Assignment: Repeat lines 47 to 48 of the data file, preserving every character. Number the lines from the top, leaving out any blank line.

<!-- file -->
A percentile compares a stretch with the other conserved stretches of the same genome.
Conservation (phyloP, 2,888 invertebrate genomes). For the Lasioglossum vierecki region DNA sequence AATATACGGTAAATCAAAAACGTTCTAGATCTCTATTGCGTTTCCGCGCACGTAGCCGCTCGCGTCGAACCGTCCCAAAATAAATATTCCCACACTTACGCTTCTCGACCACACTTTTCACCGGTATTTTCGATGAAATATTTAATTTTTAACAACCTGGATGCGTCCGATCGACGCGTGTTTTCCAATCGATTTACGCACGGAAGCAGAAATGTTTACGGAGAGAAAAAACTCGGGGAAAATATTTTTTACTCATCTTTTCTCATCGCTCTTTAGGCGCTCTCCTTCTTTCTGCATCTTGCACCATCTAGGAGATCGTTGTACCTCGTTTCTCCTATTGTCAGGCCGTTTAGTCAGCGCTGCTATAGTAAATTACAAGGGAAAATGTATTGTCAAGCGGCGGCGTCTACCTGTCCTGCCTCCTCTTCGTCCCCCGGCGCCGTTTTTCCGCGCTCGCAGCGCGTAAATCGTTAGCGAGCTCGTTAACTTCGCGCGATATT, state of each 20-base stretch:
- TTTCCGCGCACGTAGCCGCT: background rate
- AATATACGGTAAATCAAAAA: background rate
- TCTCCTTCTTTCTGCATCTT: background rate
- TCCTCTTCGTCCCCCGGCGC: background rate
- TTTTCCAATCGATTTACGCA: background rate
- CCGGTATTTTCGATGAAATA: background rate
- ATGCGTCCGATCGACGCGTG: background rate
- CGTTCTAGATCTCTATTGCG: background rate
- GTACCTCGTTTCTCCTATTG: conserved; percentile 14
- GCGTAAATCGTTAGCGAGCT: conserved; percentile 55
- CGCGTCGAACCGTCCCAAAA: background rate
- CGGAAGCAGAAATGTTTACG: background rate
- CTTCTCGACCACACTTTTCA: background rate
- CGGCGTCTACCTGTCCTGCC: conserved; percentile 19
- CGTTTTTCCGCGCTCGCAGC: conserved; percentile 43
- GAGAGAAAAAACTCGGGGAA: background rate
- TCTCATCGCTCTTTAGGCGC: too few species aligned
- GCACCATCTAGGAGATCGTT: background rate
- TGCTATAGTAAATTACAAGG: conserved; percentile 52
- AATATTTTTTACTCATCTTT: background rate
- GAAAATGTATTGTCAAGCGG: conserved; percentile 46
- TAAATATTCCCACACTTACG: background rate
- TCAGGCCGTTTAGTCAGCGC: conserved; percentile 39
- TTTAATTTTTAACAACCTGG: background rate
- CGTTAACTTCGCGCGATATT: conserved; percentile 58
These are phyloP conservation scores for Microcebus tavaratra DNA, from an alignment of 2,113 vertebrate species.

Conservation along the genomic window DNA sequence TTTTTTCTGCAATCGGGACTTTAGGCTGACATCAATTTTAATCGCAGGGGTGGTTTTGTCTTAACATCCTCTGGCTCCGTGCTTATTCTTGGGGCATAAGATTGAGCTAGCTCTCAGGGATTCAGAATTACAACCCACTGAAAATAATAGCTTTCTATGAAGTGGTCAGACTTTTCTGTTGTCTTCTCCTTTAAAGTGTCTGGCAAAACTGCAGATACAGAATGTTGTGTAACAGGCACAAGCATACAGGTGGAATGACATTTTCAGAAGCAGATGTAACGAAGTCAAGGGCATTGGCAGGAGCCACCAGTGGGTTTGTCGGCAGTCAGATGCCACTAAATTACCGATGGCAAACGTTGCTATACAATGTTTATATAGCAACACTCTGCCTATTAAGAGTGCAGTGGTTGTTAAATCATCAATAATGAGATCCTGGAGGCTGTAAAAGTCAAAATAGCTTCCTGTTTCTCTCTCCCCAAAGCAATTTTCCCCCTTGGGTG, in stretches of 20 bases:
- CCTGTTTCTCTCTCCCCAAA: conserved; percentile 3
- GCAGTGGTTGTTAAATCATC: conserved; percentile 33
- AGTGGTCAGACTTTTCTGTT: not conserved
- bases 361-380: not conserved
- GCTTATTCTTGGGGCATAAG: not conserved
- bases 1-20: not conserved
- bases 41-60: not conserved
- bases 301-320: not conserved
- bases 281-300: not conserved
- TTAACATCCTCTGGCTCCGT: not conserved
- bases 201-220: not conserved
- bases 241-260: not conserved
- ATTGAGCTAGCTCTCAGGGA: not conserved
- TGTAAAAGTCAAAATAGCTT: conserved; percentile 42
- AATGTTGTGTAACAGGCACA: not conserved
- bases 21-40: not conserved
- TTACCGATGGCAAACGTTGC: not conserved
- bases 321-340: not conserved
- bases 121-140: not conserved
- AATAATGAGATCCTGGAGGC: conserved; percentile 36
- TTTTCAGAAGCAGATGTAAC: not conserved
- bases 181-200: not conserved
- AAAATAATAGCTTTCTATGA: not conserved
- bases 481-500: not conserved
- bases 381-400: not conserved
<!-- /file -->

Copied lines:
- bases 321-340: not conserved
- bases 121-140: not conserved